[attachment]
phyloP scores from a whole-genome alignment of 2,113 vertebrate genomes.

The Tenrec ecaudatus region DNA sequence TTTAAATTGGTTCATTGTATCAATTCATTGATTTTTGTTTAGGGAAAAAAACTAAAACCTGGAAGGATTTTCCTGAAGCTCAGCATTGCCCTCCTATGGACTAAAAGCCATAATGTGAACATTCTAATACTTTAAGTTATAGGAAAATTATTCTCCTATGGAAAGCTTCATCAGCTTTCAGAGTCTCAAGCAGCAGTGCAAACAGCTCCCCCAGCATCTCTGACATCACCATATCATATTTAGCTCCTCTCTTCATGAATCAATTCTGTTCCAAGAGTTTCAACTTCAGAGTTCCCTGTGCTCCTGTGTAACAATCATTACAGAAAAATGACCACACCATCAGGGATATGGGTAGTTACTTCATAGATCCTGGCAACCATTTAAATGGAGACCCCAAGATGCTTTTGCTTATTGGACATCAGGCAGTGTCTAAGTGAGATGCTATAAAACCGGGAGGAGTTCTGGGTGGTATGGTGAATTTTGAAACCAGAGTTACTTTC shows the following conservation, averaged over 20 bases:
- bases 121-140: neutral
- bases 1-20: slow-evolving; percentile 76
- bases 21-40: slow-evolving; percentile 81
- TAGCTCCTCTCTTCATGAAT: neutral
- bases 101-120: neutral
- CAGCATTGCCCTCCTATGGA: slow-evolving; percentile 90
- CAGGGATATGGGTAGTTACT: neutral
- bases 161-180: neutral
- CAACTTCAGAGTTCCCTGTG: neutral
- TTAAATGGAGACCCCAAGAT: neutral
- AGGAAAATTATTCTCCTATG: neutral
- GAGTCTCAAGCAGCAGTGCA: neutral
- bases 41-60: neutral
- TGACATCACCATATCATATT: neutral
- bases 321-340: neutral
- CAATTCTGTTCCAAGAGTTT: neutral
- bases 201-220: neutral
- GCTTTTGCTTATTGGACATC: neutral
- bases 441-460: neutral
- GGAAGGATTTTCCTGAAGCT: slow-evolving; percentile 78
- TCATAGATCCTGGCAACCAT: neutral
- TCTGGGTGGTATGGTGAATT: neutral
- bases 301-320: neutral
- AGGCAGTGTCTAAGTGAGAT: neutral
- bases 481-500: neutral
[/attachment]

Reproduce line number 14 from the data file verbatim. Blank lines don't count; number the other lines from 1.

- GAGTCTCAAGCAGCAGTGCA: neutral